Printing-ink veterans don't take cyberspace journalists too seriously - Roy Greenslade, Guardian Online
THE PRIVACY FLAP that engulfed Google last week continues to create controversy, and now Microsoft is saying that the internet search firm has spied on its users.
Google was accused of circumventing user privacy settings on the Apple IOS web browser and taking some tracking information about users last week. It rectified this, and explained that it was just a bug. However, it has caused some controversy. Lawmakers have complained about it, and so has Microsoft. Twice.
Last time it was a relatively simple crowing message with Microsoft basically saying, "Oh noes! Google is bad. Come to us, we won't treat you like that." Now though it has stepped things up a gear, and accused Google of circumventing Internet Explorer (IE) privacy settings.
"Google is employing similar methods to get around the default privacy protections in IE and track IE users with cookies," says a blog post by Dean Hachamovitch, corporate vice president for Internet Explorer at Microsoft.
"We've found that Google bypasses the P3P Privacy Protection feature in IE. The result is similar to the recent reports of Google's circumvention of privacy protections in Apple's Safari Web browser."
Hachamovitch said that Microsoft has written to Google and asked it to stop doing what it is doing and "honour" IE's and other browsers' P3P settings. He added, of course, that any internet users that want to better protect their privacy should use Internet Explorer 9.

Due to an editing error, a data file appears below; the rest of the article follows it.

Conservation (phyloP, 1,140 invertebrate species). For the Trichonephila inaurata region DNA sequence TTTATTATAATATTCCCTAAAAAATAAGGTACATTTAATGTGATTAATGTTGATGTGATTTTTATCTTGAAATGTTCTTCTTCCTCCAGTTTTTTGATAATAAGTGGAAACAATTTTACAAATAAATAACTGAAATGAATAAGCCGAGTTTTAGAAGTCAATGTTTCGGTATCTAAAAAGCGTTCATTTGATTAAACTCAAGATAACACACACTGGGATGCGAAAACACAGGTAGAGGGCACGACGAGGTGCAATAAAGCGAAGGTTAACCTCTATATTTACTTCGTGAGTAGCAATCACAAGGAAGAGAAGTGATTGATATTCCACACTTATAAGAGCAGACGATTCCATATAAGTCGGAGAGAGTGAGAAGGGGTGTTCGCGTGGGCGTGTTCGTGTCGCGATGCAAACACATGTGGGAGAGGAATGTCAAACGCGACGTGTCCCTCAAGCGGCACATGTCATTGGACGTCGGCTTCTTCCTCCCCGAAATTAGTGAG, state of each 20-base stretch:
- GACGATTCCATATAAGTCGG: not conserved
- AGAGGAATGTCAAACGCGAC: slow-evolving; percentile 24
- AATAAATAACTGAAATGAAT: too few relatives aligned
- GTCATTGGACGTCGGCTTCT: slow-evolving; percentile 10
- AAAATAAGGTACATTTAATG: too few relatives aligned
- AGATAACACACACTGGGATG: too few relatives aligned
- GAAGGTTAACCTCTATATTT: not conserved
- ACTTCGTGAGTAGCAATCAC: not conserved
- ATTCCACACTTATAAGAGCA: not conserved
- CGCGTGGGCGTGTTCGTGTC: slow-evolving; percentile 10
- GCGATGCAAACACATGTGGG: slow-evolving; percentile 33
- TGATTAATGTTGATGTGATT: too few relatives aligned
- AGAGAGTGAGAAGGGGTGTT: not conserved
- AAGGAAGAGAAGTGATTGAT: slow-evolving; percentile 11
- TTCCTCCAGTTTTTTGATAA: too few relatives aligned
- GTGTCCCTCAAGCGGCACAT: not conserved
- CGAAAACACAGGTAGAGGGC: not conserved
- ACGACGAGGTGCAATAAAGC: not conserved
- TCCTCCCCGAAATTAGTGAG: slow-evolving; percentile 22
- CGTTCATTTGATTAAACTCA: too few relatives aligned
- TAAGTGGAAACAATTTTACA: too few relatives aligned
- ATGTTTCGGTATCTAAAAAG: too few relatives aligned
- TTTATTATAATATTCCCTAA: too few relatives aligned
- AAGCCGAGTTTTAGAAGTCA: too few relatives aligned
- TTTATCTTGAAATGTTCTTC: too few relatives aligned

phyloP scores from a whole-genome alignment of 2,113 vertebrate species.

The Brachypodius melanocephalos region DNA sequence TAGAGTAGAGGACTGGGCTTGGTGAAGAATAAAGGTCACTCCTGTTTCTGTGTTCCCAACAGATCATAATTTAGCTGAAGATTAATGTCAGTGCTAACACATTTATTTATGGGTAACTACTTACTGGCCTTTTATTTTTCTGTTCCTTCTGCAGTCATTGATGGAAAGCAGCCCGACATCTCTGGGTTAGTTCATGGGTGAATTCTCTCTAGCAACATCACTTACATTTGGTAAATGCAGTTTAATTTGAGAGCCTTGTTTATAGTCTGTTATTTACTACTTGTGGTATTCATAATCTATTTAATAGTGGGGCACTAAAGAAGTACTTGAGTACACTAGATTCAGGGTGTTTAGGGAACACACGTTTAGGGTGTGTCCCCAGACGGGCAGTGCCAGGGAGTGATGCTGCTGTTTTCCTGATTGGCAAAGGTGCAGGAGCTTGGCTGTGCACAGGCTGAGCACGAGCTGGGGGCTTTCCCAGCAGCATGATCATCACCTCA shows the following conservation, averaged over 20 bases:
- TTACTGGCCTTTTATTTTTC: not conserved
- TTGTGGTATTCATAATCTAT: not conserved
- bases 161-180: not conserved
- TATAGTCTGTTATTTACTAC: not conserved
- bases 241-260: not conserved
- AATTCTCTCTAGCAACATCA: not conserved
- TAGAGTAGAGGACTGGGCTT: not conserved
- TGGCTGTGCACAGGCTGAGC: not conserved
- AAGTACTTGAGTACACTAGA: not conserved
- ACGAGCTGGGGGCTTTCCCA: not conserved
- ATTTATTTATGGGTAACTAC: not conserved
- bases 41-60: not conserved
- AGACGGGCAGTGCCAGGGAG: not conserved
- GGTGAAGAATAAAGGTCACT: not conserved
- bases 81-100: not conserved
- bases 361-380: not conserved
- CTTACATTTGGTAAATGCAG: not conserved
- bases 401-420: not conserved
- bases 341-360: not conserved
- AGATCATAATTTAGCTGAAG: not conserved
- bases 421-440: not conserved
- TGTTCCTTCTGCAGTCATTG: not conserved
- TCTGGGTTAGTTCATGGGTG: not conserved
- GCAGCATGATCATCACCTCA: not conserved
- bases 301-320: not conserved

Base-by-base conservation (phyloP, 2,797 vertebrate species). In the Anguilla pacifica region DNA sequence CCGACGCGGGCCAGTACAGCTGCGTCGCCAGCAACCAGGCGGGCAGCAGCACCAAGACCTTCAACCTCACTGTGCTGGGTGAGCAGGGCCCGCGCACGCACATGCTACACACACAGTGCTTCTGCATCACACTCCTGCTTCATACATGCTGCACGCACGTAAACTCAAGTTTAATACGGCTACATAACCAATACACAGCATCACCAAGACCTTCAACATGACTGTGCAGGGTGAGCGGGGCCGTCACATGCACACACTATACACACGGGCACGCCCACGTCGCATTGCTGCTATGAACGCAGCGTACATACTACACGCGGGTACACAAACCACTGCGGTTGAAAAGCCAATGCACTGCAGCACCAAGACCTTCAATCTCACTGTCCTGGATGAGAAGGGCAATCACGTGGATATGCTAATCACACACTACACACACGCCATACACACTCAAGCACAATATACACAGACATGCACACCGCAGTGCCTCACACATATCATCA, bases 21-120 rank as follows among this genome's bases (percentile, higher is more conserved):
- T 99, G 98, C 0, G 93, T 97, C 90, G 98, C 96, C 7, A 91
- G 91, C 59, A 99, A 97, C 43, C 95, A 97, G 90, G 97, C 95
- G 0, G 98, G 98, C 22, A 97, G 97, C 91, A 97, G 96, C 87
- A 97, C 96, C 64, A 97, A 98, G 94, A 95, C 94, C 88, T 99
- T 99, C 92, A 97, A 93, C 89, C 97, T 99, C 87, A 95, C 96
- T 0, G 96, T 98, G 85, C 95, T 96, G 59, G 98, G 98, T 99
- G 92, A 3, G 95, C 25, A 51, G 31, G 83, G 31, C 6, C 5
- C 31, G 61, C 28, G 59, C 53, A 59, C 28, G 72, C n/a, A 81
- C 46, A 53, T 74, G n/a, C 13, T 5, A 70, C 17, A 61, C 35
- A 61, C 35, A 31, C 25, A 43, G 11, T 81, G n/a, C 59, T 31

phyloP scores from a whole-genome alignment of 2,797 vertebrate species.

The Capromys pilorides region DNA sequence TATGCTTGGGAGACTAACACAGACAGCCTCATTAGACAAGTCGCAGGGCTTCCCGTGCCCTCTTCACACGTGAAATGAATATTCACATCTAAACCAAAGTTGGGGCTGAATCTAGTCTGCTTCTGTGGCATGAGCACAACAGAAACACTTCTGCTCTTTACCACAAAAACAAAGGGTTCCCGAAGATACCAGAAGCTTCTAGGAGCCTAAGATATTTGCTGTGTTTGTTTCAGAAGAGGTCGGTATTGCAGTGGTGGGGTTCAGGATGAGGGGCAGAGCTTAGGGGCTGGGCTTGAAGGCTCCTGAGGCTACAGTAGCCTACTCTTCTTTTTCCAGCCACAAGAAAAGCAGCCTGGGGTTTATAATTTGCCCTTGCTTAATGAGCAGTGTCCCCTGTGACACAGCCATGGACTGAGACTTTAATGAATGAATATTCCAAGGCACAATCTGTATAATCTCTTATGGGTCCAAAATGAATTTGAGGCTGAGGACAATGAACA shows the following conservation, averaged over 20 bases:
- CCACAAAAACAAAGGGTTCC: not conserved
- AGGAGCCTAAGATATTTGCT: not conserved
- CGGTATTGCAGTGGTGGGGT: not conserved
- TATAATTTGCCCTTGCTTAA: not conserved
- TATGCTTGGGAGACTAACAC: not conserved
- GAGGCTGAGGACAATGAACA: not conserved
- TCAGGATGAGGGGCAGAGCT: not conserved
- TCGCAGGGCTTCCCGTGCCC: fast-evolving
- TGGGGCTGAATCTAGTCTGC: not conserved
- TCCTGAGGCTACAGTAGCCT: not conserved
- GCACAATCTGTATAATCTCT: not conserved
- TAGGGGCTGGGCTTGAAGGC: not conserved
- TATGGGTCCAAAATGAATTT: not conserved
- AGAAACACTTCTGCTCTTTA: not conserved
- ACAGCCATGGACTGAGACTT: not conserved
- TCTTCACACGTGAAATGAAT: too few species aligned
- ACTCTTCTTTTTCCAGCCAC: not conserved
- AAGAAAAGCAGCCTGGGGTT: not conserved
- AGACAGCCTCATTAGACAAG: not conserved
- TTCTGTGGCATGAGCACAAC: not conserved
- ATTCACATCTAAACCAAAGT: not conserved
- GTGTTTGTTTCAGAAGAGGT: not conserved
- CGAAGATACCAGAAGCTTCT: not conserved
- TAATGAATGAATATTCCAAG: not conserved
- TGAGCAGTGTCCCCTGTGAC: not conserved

"By default, IE blocks third-party cookies unless the site presents a P3P Compact Policy Statement indicating how the site will use the cookie and that the site's use does not include tracking the user," he added.
"Google's P3P policy causes Internet Explorer to accept Google's cookies even though the policy does not state Google's intent."
P3P is not without its problems however, and as a standard some say it stopped being relevant some time ago. Internet Explorer is one of the few main web browsers to use it. Way back in 2000, EPIC, the Electronic Privacy Information Center, said that it was an inadequate solution to internet privacy problem.
Unsurprisingly, Google took issue with Microsoft's claims and hit back that the Redmond firm is out of touch with the modern web world.
"Microsoft uses a ‘self-declaration' protocol (known as ‘P3P') dating from 2002 under which Microsoft asks web sites to represent their privacy practices in machine-readable form. It is well known - including by Microsoft - that it is impractical to comply with Microsoft's request while providing modern web functionality," said Rachel Whetstone, SVP of Communications and Policy at Google.
She added that it was not just Google failing to comply with the Microsoft approach, citing a 2010 report which found that more than 11,000 web sites were not issuing valid P3P policies. µ
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